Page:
While in its present form HCM is able to generate many tip trajectories in a fast and intuitive manner, it does not yet allow for a convenient visual inspection of the generated data in real time. Having such a possibility would make the analysis of manipulation trajectory data much simpler. It would also help to transfer knowledge between different users and/or experiments, thus facilitating systematic learning during which manipulation protocols are refined and corrected in multiple steps. Visualization of the manipulation trajectory data should therefore greatly increase the effectiveness of HCM and extend the range of its possible applications. Here we introduce a system that visualizes HCM data in real time by displaying the actual tip position as well as the history of its movements in 3D using Oculus Rift DK 2 (ORt) virtual reality goggles. A scheme of the set-up is shown in Figure 2. As before we use two VICON Bonita cameras for 3D tracking of the position of the operator’s hand. In contrast to our previous work  where we tracked a single reflective marker we now use a VICON Apex device. Due to its shape and multiple active sources of infra-red (IR) light on its surface, tracking of the Apex device is more reliable . Moreover, it allows for the implementation of additional service functions that help the operator to perform manipulation experiments without the use of a PC keyboard.
3D trajectories of the tip are visualised in ORt by intercepting the coordinates of the Apex device that are sent to the SPM electronics to position the tip  and forwarding them to ORt where a dot is plotted at each , thus generating a 3D image of the tip trajectory. In addition, each dot is coloured to exhibit values of or as obtained from the SPM. Switching between the log(I) and Δf color-codes can be performed by pressing a custom-defined action button on the Apex device.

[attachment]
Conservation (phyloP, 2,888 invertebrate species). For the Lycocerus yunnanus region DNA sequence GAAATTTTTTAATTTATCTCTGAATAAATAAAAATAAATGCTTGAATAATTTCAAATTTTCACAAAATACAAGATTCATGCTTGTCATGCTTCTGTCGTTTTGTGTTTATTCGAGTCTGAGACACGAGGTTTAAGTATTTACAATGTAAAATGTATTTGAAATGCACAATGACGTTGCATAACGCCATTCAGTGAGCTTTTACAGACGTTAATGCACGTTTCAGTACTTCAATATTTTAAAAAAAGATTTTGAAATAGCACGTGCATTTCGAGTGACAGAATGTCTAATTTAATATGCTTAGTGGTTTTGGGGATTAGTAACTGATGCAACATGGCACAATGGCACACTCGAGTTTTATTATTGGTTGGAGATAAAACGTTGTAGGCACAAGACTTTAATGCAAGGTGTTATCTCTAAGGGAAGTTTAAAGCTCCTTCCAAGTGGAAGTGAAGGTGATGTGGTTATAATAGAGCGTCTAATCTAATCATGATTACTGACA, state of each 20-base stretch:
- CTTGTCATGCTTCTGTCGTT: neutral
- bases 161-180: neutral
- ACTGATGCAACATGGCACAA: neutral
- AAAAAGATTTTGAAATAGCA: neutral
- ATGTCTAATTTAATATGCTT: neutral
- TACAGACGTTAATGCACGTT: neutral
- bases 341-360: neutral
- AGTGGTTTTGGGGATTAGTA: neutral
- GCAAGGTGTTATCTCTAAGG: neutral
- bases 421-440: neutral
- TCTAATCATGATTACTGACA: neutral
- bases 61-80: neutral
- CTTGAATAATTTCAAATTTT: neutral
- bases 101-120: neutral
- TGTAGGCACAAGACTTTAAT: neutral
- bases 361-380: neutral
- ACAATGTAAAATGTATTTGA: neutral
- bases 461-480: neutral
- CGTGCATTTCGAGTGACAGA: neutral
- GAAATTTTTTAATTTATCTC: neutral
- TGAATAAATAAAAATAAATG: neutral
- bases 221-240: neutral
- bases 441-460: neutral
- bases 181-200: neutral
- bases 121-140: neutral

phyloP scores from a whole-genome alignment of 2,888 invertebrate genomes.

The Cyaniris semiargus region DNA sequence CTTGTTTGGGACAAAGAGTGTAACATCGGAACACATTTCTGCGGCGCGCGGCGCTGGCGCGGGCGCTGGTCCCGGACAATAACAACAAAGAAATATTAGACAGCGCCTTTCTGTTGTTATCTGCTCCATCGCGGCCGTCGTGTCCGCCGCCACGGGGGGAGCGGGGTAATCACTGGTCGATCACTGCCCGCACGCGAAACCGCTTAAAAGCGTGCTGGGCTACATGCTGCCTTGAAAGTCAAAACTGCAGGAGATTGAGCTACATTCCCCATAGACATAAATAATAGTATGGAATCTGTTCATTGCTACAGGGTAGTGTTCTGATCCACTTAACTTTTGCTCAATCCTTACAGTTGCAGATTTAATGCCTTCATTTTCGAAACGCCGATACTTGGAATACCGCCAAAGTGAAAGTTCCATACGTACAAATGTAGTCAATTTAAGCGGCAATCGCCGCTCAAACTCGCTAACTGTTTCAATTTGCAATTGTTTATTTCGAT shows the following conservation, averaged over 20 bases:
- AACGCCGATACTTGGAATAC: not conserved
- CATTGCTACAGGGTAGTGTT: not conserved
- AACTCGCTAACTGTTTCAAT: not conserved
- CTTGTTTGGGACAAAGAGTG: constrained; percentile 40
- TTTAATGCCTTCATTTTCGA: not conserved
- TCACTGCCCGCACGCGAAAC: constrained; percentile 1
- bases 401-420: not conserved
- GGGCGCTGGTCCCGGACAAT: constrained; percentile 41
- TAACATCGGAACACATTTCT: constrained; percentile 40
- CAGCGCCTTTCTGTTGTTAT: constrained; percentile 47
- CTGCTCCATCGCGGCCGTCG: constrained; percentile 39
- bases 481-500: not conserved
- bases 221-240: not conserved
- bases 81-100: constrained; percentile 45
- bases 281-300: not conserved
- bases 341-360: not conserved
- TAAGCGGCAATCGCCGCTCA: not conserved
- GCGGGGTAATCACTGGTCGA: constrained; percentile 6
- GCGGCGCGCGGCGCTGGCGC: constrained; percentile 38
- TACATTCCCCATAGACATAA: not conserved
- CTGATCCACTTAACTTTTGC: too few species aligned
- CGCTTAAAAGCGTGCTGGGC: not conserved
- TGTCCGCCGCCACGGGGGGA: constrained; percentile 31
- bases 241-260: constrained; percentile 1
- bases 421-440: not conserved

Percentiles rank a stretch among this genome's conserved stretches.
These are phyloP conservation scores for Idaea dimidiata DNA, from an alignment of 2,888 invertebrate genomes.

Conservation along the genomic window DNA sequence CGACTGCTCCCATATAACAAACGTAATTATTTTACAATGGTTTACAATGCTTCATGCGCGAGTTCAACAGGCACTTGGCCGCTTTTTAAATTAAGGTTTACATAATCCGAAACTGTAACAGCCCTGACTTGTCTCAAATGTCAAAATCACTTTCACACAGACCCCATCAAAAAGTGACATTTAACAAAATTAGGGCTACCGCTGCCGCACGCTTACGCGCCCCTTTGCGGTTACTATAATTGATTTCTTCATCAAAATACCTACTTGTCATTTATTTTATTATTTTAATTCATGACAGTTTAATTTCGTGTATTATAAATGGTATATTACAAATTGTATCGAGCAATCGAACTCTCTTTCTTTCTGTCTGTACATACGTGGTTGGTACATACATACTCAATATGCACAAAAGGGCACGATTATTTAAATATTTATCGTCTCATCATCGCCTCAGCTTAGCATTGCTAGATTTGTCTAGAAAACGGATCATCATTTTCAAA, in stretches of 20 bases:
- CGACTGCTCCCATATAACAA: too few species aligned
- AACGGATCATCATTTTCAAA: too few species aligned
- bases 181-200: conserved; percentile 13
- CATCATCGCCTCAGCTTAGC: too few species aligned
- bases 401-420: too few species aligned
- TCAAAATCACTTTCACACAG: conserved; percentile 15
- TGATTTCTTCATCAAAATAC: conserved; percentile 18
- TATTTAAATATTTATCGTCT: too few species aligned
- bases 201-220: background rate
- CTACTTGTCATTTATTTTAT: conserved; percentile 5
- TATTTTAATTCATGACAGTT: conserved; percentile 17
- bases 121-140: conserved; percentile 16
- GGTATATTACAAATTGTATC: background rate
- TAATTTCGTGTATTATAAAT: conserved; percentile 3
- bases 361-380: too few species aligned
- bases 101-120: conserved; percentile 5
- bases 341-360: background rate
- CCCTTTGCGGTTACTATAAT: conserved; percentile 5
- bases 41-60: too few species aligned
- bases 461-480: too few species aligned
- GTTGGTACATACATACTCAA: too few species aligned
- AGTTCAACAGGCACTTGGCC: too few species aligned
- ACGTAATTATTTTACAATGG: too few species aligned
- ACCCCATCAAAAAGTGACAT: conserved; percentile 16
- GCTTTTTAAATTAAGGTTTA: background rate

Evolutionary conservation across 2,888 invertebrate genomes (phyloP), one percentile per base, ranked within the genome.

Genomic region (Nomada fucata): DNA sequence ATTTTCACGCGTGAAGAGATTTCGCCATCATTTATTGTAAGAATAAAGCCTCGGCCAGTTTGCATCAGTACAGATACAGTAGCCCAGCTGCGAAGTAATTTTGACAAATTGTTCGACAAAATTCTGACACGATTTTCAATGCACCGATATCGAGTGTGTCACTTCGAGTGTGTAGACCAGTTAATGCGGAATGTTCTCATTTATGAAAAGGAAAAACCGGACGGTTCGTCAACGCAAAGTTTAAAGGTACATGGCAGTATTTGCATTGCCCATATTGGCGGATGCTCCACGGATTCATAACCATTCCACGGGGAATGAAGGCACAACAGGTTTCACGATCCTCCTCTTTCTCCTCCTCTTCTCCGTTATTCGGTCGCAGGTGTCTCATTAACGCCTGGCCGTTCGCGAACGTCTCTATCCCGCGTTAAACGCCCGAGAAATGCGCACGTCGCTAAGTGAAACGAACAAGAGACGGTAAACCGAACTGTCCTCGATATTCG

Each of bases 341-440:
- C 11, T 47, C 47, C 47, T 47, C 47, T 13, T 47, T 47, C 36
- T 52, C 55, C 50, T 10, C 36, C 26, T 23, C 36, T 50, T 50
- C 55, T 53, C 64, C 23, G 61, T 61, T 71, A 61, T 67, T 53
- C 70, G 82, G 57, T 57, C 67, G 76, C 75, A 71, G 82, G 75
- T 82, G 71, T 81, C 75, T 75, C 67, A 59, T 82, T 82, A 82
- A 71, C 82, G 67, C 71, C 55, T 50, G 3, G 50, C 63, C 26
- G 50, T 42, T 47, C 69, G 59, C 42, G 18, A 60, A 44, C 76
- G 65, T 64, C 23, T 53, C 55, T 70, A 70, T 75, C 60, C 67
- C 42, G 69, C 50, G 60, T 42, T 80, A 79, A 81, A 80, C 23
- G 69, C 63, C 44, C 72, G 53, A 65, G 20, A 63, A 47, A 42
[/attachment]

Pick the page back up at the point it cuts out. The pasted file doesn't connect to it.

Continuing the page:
We begin the discussion of our results by characterising the precision of the implemented visual feedback system. The characterisation was performed in the following manner: First, a circle with a diameter of 7 Å oriented arbitrarily in 3D space was visualized in ORt. The operator, wearing ORt, tried to follow the drawn circle by moving the Apex device held in their hand. Four of such attempts are exhibited in Figure 3. Superimposing the original circle with a torus of minimal volume that encloses all hand-drawn trajectories we find that the maximum error of trajectory tracking was approx. 0.4 Å. The accuracy of the manual trajectory tracking depends on the movement speed of the operator’s hand and thus can be improved further. Note, however, that the oscillation amplitude of the NC-AFM tuning fork sensor (approx. 0.4 Å) directly adds to the error of the trajectory tracking and thus limits the achievable accuracy.
Further, we applied the extended HCM set-up to our model manipulation problem of , i.e., extraction of PTCDA from a monolayer adsorbed on Ag(111). First, by averaging all the successful tip trajectories from  we composed a single 3D trajectory. The averaged trajectory that is shown in Figure 4 was then plotted in ORt to serve as a guide for the operator. The plotted trajectory was rotated around the z-axis (perpendicular to the surface) to match the ORt view to the real azimuthal orientation of the chosen PTCDA molecule on the sample surface. As shown in Figure 4, in the correct orientation the projection of the averaged trajectory roughly follows the diagonal of the rectangular molecular backbone (for 3D images see Supporting Information File 2).
After the alignment of the ORt image, the manipulation process was started. First, using the standard options of our SPM software, we parked the tip directly above the oxygen atom of the PTCDA that was chosen for contacting (Figure 1). After the tip was stabilized, the STM current feedback loop was opened and the control over the tip position was passed to the operator. The operator contacted the molecule by moving the tip in a strictly vertical trajectory (x,y tip coordinates frozen) until a sharp jump of the I and Δf bar indicators in the ORt display indicated establishing of the contact between tip and PTCDA (see Supporting Information File 1). After the contact was established the tip control was switched from the 1D (only z) to full 3D (x,y,z) HCM mode.